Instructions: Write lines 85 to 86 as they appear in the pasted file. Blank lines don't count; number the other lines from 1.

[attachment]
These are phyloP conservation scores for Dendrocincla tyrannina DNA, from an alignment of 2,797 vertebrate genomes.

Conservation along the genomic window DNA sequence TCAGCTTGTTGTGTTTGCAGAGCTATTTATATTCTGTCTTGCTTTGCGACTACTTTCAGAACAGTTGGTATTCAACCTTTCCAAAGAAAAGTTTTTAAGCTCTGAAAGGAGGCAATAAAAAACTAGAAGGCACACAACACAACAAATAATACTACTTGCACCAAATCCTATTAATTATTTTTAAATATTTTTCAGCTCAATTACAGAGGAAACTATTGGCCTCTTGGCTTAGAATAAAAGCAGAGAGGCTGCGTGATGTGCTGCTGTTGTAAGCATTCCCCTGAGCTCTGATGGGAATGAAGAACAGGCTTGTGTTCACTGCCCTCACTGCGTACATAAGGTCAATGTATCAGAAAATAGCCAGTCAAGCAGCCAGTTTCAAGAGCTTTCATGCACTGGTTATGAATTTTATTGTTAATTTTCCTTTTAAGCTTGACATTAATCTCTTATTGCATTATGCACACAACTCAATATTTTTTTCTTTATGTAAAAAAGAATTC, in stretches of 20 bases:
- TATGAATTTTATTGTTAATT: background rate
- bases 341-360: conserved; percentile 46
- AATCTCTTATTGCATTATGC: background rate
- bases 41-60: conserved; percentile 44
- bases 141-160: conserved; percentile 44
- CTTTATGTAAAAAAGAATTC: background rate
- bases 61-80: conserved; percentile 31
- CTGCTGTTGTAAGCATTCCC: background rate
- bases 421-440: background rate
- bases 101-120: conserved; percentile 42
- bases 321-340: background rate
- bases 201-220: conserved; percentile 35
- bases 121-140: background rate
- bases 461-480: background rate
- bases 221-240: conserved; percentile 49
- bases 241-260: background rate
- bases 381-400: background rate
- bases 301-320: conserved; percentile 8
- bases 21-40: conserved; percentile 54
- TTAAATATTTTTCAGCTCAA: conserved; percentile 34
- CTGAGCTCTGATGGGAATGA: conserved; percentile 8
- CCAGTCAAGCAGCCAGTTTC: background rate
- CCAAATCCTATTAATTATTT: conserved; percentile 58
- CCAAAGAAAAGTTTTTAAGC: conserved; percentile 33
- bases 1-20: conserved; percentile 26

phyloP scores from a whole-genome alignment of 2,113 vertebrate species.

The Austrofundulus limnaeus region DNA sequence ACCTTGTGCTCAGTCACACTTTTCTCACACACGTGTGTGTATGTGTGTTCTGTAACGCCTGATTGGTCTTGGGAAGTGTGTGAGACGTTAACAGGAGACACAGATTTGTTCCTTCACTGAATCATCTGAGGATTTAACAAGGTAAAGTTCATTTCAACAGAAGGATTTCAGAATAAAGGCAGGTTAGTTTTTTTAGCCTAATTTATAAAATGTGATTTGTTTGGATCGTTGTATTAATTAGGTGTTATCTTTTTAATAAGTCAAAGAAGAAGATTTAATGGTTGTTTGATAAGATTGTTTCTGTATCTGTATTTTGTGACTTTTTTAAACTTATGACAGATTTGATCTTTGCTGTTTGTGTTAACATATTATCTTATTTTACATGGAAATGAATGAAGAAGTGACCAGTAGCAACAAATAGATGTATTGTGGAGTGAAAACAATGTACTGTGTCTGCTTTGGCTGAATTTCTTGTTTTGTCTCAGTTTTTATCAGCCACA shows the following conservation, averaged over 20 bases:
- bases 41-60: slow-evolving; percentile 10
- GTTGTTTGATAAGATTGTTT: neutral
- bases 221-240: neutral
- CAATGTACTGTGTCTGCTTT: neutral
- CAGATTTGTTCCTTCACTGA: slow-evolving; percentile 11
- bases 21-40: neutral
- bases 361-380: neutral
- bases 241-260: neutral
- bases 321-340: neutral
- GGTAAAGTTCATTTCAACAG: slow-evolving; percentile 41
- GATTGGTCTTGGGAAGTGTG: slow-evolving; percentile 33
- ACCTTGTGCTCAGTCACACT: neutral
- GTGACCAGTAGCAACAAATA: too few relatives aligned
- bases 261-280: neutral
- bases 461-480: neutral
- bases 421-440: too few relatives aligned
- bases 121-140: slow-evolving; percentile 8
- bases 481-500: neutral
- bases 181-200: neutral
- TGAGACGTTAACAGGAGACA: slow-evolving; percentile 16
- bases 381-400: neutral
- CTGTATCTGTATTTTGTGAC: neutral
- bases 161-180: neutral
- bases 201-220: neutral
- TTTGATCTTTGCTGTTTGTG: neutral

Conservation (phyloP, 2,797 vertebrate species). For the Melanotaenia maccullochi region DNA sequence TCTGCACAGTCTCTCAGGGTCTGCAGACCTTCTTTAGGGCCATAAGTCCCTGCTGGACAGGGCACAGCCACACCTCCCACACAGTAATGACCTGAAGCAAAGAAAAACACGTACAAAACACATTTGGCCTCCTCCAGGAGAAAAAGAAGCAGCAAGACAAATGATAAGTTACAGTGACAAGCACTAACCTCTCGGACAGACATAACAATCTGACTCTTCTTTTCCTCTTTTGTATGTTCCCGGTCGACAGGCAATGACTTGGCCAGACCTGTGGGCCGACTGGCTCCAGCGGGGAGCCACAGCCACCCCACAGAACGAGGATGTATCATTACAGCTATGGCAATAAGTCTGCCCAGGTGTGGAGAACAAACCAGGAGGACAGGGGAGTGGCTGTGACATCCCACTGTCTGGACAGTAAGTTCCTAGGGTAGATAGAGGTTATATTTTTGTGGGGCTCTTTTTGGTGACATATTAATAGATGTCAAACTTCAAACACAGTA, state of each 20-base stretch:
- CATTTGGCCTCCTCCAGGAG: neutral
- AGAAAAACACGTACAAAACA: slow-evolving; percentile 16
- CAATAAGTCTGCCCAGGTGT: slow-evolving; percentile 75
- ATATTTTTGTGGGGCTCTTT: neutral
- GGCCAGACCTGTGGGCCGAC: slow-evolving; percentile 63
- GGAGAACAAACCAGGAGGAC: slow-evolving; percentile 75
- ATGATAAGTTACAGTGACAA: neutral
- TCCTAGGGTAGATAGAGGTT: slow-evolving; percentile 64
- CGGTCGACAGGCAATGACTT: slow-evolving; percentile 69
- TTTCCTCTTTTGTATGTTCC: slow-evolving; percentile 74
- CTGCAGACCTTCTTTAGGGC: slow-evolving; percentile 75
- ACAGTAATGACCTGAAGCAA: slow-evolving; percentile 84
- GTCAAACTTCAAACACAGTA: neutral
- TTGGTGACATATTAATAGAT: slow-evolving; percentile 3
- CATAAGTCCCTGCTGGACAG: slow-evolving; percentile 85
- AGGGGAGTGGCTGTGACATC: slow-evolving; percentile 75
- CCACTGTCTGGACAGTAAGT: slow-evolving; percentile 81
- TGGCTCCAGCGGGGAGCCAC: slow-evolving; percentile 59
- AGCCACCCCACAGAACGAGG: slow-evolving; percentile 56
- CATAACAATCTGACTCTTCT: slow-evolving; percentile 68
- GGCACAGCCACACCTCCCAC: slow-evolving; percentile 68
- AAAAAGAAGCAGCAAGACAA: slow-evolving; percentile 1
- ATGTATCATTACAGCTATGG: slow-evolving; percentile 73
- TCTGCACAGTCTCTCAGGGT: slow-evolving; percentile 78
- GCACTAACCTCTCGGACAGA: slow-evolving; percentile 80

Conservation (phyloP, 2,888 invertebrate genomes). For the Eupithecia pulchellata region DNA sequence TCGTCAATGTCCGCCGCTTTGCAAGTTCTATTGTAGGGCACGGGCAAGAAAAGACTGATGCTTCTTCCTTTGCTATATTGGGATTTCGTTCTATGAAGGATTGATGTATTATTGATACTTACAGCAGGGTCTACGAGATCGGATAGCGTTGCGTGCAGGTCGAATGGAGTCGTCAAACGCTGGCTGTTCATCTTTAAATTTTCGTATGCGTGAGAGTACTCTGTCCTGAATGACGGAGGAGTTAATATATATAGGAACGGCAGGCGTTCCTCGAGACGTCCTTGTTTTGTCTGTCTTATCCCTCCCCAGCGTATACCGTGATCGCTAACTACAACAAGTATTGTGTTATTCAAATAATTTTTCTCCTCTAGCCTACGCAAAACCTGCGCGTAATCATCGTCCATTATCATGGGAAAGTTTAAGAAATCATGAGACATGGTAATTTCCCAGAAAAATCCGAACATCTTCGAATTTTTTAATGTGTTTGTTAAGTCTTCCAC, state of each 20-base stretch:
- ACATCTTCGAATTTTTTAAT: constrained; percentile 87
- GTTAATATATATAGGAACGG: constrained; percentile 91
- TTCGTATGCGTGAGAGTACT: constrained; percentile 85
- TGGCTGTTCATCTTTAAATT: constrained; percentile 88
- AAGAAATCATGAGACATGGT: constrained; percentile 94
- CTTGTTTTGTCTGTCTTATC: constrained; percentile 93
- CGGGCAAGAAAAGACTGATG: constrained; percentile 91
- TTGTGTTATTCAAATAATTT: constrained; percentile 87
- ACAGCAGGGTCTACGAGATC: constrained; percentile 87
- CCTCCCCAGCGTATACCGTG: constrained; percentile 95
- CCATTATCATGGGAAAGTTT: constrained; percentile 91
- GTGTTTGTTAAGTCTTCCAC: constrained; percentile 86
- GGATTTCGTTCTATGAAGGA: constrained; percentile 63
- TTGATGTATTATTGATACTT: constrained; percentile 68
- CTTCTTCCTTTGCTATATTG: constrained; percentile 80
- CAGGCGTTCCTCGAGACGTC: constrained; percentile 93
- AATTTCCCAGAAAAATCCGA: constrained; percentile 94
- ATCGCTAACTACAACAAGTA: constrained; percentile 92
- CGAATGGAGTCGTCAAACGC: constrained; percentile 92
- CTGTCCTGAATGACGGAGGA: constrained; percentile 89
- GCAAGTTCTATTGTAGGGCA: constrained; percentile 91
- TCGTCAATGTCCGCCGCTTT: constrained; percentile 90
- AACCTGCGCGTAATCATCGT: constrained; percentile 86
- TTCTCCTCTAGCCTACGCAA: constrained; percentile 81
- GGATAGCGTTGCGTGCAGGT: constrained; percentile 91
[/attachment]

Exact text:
- TGGCTGTTCATCTTTAAATT: constrained; percentile 88
- AAGAAATCATGAGACATGGT: constrained; percentile 94